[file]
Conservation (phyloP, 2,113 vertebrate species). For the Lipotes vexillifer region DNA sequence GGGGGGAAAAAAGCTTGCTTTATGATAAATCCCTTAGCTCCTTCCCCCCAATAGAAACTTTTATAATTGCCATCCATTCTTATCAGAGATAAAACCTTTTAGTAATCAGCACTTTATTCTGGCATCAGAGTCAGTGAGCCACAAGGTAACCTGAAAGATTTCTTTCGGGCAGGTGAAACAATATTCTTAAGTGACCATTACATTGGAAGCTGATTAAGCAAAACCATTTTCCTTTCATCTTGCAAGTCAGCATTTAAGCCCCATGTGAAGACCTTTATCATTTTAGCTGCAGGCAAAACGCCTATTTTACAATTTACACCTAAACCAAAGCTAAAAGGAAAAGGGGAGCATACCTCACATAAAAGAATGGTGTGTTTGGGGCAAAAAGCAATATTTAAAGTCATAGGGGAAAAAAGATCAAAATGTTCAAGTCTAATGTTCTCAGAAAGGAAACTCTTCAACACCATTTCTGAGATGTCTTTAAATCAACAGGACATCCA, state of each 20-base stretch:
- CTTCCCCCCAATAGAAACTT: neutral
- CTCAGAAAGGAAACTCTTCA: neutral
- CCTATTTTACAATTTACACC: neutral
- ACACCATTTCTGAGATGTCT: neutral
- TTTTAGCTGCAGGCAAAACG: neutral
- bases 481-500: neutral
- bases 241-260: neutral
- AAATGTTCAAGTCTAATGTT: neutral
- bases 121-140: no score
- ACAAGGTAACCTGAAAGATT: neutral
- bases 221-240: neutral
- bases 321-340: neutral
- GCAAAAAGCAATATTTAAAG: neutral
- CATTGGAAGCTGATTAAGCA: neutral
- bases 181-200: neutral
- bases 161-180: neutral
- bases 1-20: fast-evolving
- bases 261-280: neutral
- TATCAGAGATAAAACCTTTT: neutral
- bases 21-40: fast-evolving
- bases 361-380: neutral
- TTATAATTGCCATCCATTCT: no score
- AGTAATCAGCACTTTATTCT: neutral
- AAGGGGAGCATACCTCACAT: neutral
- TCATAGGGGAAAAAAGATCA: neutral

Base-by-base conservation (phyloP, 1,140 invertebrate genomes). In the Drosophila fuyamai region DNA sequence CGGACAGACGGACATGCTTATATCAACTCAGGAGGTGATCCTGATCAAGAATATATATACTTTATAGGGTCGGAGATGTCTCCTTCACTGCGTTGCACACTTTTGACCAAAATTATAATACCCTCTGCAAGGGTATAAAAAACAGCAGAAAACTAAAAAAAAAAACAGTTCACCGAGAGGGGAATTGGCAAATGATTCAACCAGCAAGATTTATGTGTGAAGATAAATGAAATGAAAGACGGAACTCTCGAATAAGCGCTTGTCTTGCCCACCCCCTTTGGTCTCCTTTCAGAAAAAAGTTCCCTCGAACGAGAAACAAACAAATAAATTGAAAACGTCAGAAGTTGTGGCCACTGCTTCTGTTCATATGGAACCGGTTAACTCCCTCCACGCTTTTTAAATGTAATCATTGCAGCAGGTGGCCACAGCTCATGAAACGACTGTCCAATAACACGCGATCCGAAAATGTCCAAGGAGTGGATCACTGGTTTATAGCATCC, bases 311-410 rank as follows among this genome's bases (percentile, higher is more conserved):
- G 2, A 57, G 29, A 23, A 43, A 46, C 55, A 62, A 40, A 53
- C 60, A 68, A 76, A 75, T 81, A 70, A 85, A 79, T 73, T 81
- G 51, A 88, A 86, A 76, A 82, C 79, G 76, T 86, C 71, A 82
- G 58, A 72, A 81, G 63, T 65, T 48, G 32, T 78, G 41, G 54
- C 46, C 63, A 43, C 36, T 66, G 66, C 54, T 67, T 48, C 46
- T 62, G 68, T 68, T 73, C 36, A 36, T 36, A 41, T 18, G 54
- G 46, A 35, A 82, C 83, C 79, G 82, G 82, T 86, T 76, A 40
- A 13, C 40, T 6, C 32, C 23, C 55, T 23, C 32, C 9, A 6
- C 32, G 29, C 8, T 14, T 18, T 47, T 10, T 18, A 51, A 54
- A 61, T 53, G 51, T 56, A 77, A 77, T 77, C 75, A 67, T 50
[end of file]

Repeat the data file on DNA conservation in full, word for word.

Conservation (phyloP, 2,113 vertebrate species). For the Lipotes vexillifer region DNA sequence GGGGGGAAAAAAGCTTGCTTTATGATAAATCCCTTAGCTCCTTCCCCCCAATAGAAACTTTTATAATTGCCATCCATTCTTATCAGAGATAAAACCTTTTAGTAATCAGCACTTTATTCTGGCATCAGAGTCAGTGAGCCACAAGGTAACCTGAAAGATTTCTTTCGGGCAGGTGAAACAATATTCTTAAGTGACCATTACATTGGAAGCTGATTAAGCAAAACCATTTTCCTTTCATCTTGCAAGTCAGCATTTAAGCCCCATGTGAAGACCTTTATCATTTTAGCTGCAGGCAAAACGCCTATTTTACAATTTACACCTAAACCAAAGCTAAAAGGAAAAGGGGAGCATACCTCACATAAAAGAATGGTGTGTTTGGGGCAAAAAGCAATATTTAAAGTCATAGGGGAAAAAAGATCAAAATGTTCAAGTCTAATGTTCTCAGAAAGGAAACTCTTCAACACCATTTCTGAGATGTCTTTAAATCAACAGGACATCCA, state of each 20-base stretch:
- CTTCCCCCCAATAGAAACTT: neutral
- CTCAGAAAGGAAACTCTTCA: neutral
- CCTATTTTACAATTTACACC: neutral
- ACACCATTTCTGAGATGTCT: neutral
- TTTTAGCTGCAGGCAAAACG: neutral
- bases 481-500: neutral
- bases 241-260: neutral
- AAATGTTCAAGTCTAATGTT: neutral
- bases 121-140: no score
- ACAAGGTAACCTGAAAGATT: neutral
- bases 221-240: neutral
- bases 321-340: neutral
- GCAAAAAGCAATATTTAAAG: neutral
- CATTGGAAGCTGATTAAGCA: neutral
- bases 181-200: neutral
- bases 161-180: neutral
- bases 1-20: fast-evolving
- bases 261-280: neutral
- TATCAGAGATAAAACCTTTT: neutral
- bases 21-40: fast-evolving
- bases 361-380: neutral
- TTATAATTGCCATCCATTCT: no score
- AGTAATCAGCACTTTATTCT: neutral
- AAGGGGAGCATACCTCACAT: neutral
- TCATAGGGGAAAAAAGATCA: neutral

Base-by-base conservation (phyloP, 1,140 invertebrate genomes). In the Drosophila fuyamai region DNA sequence CGGACAGACGGACATGCTTATATCAACTCAGGAGGTGATCCTGATCAAGAATATATATACTTTATAGGGTCGGAGATGTCTCCTTCACTGCGTTGCACACTTTTGACCAAAATTATAATACCCTCTGCAAGGGTATAAAAAACAGCAGAAAACTAAAAAAAAAAACAGTTCACCGAGAGGGGAATTGGCAAATGATTCAACCAGCAAGATTTATGTGTGAAGATAAATGAAATGAAAGACGGAACTCTCGAATAAGCGCTTGTCTTGCCCACCCCCTTTGGTCTCCTTTCAGAAAAAAGTTCCCTCGAACGAGAAACAAACAAATAAATTGAAAACGTCAGAAGTTGTGGCCACTGCTTCTGTTCATATGGAACCGGTTAACTCCCTCCACGCTTTTTAAATGTAATCATTGCAGCAGGTGGCCACAGCTCATGAAACGACTGTCCAATAACACGCGATCCGAAAATGTCCAAGGAGTGGATCACTGGTTTATAGCATCC, bases 311-410 rank as follows among this genome's bases (percentile, higher is more conserved):
- G 2, A 57, G 29, A 23, A 43, A 46, C 55, A 62, A 40, A 53
- C 60, A 68, A 76, A 75, T 81, A 70, A 85, A 79, T 73, T 81
- G 51, A 88, A 86, A 76, A 82, C 79, G 76, T 86, C 71, A 82
- G 58, A 72, A 81, G 63, T 65, T 48, G 32, T 78, G 41, G 54
- C 46, C 63, A 43, C 36, T 66, G 66, C 54, T 67, T 48, C 46
- T 62, G 68, T 68, T 73, C 36, A 36, T 36, A 41, T 18, G 54
- G 46, A 35, A 82, C 83, C 79, G 82, G 82, T 86, T 76, A 40
- A 13, C 40, T 6, C 32, C 23, C 55, T 23, C 32, C 9, A 6
- C 32, G 29, C 8, T 14, T 18, T 47, T 10, T 18, A 51, A 54
- A 61, T 53, G 51, T 56, A 77, A 77, T 77, C 75, A 67, T 50